As someone in the room when we create how-to projects, I always feel a responsibility to tell you when you MUST DO A PROJECT NOW, since sometimes the camera doesn’t do a thing justice (projects you must do now: ombre honeycomb balls, carnation backdrop, spray panted pumpkins). Blessedly, the camera makes the glitter feather centerpiece look super super awesome, but it still doesn’t make it look AS awesome as it looks in person. You should do this project yesterday. Tweak it to fit your wedding style as needed, but do it yesterday.
Other pluses: this project costs somewhere in the realm of stupid cheap, is crazy easy, can be made in advance, can be broken down to transport to your venue, and can be modified a million ways to fit your decorations. (I’ve listed a ton of modification ideas below.)
Your materials are:
Lemmie break this down for you.
- A 4X4 piece of lumber (actually ours was a 3.5X3.5, but that sounds less catchy), which you’ll have home depot cut down for you. We made these centerpieces 16 inches long, which means a 12 foot piece of lumber would give you nine centerpieces. (Maths!) (Approximate Cost for 9 centerpieces: $20)
- Feathers, about 20 per centerpiece. We used guinea feathers from Michaels which I can’t source online but should be easy to find (or maybe you know a chicken), but you can use hot pink feathers or fluffy feathers or whatever strikes your fancy. (Approximate Cost for 9 centerpieces: $100)
- Glitter (Approximate Cost for 9 centerpieces: $14)
- Spray adhesive (Approximate Cost for 9 centerpieces: $11)
Which brings the grand total of your nine high impact centerpieces (assuming you can borrow a drill to make them with) to $145. That, my friends, is going to be a hard price to beat.
In terms of number of centerpieces, if you’re using long tables, you might want to do two per table—or better yet, one huge long centerpiece per table. (How awesome would that look? So. Awesome.) You can get away with enormous on this one, and still stay sane, because the lumber can be transported separately from the feathers. For round tables, one of these suckers will probably suffice.
Lets walk through how you make these suckers (potential modifications to follow):
Step Minus One: Get your lumber pre-cut at Home Depot. It’s step minus one, because you’re getting someone else to do your work for you. (#LazyGirlCrafts FTW.)
Step One: Cover up the base of your feathers with paper, and apply spray adhesive on the tips. Then, flip it and reverse it.
Step Two: Sprinkle glitter (we used three colors: hot pink, light pink, and gold) on both sides of your feather tips, shake off, and let dry.
Step Three: Drill holes in the top of your 4X4(ish) piece of lumber.
Step Four: Put feathers in said holes.
And that, my friends, is it. You can prep the feathers in advance, carefully bag them up, and assemble the centerpieces on site. And did I mention they look amazing in person? THEY LOOK AMAZING YOU SHOULD MAKE THEM NOW.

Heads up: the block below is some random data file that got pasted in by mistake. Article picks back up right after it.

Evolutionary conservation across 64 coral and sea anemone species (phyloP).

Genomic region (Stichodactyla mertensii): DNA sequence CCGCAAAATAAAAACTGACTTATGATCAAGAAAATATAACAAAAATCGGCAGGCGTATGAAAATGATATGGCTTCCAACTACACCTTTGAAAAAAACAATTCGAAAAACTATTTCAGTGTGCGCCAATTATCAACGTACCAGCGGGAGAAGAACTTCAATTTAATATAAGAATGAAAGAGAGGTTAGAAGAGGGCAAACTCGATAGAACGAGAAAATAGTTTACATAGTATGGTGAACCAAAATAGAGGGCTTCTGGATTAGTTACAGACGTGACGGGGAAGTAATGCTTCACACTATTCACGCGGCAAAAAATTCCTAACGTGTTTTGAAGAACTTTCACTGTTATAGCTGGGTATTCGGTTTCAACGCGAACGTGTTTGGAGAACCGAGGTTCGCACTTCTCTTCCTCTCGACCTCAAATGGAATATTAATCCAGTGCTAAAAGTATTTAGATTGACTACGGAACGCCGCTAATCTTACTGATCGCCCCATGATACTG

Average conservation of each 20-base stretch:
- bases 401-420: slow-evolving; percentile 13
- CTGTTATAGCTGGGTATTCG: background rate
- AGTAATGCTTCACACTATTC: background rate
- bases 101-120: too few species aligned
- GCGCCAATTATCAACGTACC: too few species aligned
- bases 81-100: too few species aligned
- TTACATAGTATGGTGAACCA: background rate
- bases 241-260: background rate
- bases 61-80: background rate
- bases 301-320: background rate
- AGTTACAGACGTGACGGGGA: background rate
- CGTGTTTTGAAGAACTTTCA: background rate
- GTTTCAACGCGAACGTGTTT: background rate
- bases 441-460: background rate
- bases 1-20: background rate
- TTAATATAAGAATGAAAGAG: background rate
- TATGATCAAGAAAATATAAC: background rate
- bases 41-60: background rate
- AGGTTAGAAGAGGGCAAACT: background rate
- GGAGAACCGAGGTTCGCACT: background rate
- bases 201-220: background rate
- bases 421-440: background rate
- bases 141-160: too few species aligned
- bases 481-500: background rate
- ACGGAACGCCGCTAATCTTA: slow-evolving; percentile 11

The best part of this particular project are that there are about a billion modifications you can do to make it fit into your particular style. Let’s discuss a few of my favorites.
Paint the base: If you want a less boho look, you can paint the bases to make it a bit more polished (or a lot more polished—I’m looking at you, metallic paint). I highly recommend spray paint for a project like this, because, easy.
Paint the ends (only): This is for sure my favorite modification idea. Here, you just paint the ends of the 4X4. I’d go for a bright color (say, hot pink), a metallic, or cover it in glitter like a crazy person.
Change the size of the lumber: As previously discussed, it would be easy and practical to make these centerpieces tremendously long, since the lumber and feathers can be transported separately. In fact, if you want to make them super duper long, you could cut the lumber into transportable segments, and duck tape or super glue them together on site. You can also use a much flatter board for a totally different look (much like this).
Use a different kind of feathers: This one is pretty obvious, but changing the feathers is going to really change the look of the project. Also, let’s talk about using the word “feathers” loosely, since craft stores carry a lot of bright colored fake feather fluff that is madness.
Dip Dye the Feathers: We glittered these feathers up, but white feathers dip-dyed would be magical (and might look something like this). Slightly harder prep, but magical.
Don’t Use Feathers: There are about a million items you could use here instead of feathers (crowd sourcing ideas in the comments) but my initial suggestions include silk flowers (um, covered in glitter?), candles (if your venue doesn’t have an open flame policy), or small balloons a-la-water-ballons tied to sticks (covered in glitter?).
In short: glitter, it’s what’s for dinner. (But not actually for dinner, because this project blessedly doesn’t shed.) Now go listen to this and get your craft on.